2008 NSTI Nanotechnology Conference and Trade Show - Nanotech 2008 - 11th Annual
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Clean Technology 2008

Self-Assembly of Nanoporous Silica Colloids: from Fundamentals to Applications

Igor Sokolov

Igor Sokolov

Professor, Department of Physics
Director, NanoBio Laboratory (NABLAB)
Clarkson University

Dr. Igor Sokolov’s research focuses on developing methods for controlling the architecture of self-assembled materials with structural features on the 1-100 nm length scale, and utilizing such materials for physical, chemical, and biological sensing, drug delivery, optics, development of composite materials with improved properties, etc.

Sokolov received his undergraduate training at St.Petersburg State University, Russia (B.S., 1984) and his graduate training in the Soviet Bureau of Standards (Russian NIST), Ph.D.  at 1991. At 1994 he immigrated in Canada, and worked as a postdoctoral fellow at the University of Toronto. Sokolov joined the faculty at Clarkson University in 2000 as an Assistant Professor in Physics. His current positions are Professor of Physics, Professor of Chemistry and Bimolecular Science, NY Center for Advanced Material Processing (CAMP) Professor, and the Director of NanoBio Laboratory (NABLAB).

Major focus areas of this research are on the mechanics of human cells, self-assembly of nanostructured functional colloids,  nanophotonics,  and self-healing materials.  His work on aging cells was highlighted on the front page of the May 2004 issue of APS News magazine, the monthly news periodical of the American Physical Society. It has also been included in newspapers throughout the USA, UK, Canada, France, Germany, Brazil, India, Portugal, and South Africa, and in a variety of popular magazines like Skin & Aging, Advance News, BBC Health News, etc. An overview of his research appeared in the New Scientist in March of 2005.  In 2005 he received Simon Greenberg Foundation Scholarship for human skin related studies. In 2006 two his presentations were chosen by the American Institute of Physics along with 50 others (out of 6500+) to be featured presentations in the Annual 2006 American Physics Society meeting. At the same year he received the Graham Research Award. His research on human skin was overviewed in “Chemical and Engineering News” magazine as one of 3 most interesting  results presented at 2006 APS annual meeting. His synthesis of the brightest ever synthesized fluorescent particles was highlighted in MRS News, APSNews.Org, Science Daily, United Press Intern.; the image of the particles was selected as LiveScience’s Image of the Day, and was chosen as one of the finalists for by Materials Today, a popular international material journal.  He has four papers that were distinguished as the most accessed papers published in Small (2007), JPC (2007), Chemistry of Materials (2006), and Ultramiscroscopy (2005). During his career, he was distinguished by a number of awards, including   E.L.Ginzton International Fellowship Award from Stanford University, two Awards from Ministry of Education, Science, Sports and Culture of Japanese Government, Soros Research Awards, three awards as the best young researcher of the year from Soviet Bureau of Standards.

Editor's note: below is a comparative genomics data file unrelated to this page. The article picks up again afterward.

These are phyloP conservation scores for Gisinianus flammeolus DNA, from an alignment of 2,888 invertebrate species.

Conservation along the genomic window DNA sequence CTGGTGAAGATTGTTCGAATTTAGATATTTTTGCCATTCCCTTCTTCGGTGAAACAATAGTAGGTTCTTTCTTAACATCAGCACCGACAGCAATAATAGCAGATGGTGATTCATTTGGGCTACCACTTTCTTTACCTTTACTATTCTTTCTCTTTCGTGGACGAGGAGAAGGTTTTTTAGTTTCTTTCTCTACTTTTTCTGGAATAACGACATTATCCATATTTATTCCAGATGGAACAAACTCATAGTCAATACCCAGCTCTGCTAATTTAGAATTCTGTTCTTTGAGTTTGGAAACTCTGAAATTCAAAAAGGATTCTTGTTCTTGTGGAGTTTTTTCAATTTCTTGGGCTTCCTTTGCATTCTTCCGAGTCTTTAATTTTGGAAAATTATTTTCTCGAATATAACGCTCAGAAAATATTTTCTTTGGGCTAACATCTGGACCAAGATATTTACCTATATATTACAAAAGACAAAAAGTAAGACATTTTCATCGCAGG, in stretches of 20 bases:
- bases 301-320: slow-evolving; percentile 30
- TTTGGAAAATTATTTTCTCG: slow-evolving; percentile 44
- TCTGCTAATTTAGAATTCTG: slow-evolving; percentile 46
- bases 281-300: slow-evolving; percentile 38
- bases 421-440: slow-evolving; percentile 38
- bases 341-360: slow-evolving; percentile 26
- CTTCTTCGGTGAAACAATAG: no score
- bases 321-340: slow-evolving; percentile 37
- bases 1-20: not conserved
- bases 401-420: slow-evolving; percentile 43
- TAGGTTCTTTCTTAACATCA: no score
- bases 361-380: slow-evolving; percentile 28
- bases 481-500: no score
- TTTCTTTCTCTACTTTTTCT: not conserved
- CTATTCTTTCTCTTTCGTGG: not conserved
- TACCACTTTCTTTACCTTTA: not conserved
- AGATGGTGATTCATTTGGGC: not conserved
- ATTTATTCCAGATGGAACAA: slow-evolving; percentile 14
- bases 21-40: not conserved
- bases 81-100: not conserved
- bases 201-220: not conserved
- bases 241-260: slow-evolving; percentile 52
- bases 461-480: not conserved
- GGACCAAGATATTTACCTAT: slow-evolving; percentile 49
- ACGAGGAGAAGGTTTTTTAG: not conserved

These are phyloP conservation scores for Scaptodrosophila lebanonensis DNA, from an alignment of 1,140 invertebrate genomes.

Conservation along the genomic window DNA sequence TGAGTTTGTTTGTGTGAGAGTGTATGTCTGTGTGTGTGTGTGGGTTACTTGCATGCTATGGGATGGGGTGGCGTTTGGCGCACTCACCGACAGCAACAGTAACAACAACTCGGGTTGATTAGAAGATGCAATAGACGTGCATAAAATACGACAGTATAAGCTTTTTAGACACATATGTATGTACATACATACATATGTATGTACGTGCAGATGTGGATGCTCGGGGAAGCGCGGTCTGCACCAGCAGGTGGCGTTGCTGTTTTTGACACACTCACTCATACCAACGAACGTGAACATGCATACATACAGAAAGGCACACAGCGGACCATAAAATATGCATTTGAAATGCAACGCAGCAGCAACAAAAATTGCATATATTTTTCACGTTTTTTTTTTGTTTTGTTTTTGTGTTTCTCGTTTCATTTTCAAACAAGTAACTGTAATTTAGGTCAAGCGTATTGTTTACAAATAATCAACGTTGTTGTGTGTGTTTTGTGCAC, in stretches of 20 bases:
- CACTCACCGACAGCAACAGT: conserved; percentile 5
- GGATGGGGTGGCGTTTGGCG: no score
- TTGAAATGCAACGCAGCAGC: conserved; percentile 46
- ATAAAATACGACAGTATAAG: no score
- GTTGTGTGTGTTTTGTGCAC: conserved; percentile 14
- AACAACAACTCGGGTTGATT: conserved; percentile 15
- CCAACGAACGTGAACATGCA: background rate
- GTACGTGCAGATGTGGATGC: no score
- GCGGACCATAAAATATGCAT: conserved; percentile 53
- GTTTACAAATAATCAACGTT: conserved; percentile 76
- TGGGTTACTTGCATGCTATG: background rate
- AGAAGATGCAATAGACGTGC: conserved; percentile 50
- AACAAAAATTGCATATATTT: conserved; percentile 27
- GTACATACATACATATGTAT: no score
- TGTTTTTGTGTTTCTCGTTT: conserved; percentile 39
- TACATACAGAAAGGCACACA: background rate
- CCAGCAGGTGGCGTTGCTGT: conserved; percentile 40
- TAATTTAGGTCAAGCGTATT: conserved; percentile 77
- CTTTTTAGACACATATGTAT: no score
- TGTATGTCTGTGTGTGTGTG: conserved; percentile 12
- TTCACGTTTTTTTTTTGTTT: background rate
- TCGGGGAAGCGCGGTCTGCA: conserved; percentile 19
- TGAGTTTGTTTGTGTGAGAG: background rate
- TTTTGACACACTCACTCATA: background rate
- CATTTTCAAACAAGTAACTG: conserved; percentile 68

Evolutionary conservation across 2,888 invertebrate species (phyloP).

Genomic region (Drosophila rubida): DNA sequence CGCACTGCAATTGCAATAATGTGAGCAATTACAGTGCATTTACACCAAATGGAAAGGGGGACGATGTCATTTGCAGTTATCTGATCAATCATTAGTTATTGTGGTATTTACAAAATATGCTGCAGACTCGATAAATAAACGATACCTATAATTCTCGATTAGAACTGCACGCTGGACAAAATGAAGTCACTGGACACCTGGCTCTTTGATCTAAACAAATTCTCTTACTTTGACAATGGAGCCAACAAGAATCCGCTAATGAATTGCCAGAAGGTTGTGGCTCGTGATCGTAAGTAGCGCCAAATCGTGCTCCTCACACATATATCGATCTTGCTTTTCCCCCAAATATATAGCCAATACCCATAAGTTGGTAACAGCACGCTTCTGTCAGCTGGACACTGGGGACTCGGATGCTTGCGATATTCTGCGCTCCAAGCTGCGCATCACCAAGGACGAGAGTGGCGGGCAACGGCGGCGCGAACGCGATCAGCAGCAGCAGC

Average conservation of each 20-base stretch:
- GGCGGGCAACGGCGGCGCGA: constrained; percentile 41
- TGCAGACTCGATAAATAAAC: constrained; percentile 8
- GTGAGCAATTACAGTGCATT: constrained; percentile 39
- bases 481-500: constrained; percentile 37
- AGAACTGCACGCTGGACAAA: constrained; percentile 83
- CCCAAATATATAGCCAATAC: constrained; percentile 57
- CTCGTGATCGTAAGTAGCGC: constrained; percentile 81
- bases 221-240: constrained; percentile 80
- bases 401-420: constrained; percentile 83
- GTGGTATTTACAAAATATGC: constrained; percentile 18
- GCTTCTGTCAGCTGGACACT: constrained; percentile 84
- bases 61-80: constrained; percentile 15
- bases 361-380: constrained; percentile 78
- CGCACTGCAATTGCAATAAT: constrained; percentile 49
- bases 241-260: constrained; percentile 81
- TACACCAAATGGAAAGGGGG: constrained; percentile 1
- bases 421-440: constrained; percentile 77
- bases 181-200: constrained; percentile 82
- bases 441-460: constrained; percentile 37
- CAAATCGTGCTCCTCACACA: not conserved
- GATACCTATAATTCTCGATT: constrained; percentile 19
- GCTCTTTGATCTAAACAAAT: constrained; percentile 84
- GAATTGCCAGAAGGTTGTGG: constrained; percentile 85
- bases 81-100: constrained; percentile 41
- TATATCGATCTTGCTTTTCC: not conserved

Sokolov has pioneered many methods in atomic force microscopy, including the highest resolution imaging methods on bacteria and inorganic crystals, “nanosurgery” on a single bacterium, direct force measurements for a single nanoparticle, advanced methods for studying rigidity of soft matter, from protein molecules to human cells.

Professor Sokolov is the author or coauthor of ~100 refereed publications and 14 patent filed, 67 invited lectures, seminars, conference presentations; participation in 54 conferences with contributed presentations. He is an active consultant with several major pharmaceutical and chemical companies.

Speaking in the special symposia on Nanoparticles in Soft Materials - Colloidal Systems.

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